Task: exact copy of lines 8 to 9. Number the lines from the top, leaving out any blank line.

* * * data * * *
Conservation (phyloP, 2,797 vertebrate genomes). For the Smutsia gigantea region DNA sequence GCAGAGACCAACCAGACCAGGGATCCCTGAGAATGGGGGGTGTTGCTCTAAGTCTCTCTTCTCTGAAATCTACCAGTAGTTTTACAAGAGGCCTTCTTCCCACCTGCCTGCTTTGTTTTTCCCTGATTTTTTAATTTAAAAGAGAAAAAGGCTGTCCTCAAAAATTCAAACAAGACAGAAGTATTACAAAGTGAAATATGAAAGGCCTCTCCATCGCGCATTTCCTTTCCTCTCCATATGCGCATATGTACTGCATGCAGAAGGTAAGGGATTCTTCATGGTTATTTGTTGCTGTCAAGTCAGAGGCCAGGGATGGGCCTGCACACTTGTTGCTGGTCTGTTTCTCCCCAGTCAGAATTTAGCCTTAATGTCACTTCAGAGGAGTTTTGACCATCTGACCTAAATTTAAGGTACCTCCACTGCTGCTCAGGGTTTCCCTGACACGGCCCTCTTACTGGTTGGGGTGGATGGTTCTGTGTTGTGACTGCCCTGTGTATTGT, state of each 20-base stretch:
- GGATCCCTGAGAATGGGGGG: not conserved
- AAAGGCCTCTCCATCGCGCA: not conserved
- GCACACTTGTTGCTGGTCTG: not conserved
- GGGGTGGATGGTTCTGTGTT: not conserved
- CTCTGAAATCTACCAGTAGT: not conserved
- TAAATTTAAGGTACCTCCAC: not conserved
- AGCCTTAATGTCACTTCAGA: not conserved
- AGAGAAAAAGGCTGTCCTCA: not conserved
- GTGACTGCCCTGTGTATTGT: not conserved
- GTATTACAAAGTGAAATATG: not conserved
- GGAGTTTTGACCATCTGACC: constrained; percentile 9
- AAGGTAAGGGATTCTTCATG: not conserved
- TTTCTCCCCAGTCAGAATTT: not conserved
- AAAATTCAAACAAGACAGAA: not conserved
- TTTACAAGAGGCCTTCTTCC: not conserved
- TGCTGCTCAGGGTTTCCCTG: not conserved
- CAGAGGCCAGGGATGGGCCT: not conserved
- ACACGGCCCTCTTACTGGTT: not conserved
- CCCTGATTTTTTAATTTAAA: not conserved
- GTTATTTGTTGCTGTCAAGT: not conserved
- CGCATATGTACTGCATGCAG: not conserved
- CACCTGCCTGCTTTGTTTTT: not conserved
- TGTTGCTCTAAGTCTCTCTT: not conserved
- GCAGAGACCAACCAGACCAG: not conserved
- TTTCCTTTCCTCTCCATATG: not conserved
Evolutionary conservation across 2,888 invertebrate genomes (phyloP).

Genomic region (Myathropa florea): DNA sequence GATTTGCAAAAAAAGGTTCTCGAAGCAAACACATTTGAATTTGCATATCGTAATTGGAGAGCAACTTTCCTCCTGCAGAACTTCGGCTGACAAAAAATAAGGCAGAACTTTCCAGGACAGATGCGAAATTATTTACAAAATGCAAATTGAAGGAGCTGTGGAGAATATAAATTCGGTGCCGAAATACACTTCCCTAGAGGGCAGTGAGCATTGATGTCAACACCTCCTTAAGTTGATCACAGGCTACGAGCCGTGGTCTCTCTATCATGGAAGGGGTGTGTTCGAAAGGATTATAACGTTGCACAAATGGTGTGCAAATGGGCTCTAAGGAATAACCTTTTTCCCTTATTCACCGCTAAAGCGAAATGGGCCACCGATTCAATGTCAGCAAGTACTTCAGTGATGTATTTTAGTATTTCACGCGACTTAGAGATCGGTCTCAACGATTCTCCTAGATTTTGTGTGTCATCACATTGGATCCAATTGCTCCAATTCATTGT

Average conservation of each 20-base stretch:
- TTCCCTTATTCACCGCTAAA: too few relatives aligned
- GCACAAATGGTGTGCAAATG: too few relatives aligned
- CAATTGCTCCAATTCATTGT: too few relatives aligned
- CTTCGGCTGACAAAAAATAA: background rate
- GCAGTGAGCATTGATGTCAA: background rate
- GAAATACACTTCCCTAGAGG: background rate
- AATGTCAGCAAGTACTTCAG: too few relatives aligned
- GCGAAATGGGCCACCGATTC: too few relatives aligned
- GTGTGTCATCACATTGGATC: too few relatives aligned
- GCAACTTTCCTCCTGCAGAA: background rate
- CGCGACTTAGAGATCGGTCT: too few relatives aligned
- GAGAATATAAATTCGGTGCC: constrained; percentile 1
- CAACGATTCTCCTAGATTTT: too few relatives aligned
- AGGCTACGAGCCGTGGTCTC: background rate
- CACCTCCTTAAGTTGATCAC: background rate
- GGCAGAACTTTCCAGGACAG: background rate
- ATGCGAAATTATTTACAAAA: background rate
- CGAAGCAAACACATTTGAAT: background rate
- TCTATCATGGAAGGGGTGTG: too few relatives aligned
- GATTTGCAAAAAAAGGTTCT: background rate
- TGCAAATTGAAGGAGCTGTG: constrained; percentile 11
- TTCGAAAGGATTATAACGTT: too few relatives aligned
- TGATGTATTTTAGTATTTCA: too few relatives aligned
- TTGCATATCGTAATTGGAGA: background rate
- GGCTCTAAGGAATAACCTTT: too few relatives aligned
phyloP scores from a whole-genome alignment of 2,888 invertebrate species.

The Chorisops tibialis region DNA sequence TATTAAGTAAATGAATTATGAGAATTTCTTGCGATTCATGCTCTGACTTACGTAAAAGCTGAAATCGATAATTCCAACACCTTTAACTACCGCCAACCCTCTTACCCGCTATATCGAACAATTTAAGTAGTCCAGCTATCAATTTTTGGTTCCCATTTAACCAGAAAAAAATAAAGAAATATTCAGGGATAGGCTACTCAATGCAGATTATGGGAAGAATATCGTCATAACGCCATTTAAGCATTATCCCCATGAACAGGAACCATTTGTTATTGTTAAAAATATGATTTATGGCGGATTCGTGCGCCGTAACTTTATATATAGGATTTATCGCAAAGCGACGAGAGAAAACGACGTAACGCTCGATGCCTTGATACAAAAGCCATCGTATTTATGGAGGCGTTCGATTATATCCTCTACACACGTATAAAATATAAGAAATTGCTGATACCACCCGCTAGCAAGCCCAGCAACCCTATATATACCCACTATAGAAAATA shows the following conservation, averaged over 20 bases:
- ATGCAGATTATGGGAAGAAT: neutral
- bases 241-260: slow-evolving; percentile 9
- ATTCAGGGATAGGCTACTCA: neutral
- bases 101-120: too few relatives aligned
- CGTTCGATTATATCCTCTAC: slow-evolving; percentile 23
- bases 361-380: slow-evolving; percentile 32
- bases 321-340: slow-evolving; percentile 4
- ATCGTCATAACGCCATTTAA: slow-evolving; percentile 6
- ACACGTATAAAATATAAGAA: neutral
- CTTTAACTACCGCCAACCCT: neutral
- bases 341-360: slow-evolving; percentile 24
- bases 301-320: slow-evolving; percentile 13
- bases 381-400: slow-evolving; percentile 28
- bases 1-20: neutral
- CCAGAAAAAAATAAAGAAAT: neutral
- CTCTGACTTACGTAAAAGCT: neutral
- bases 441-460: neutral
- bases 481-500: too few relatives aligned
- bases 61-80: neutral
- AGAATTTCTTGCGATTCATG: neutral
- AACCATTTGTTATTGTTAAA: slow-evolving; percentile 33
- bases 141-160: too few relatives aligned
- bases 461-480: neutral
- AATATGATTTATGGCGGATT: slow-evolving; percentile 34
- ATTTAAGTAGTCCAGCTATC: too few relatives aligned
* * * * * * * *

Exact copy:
- AGCCTTAATGTCACTTCAGA: not conserved
- AGAGAAAAAGGCTGTCCTCA: not conserved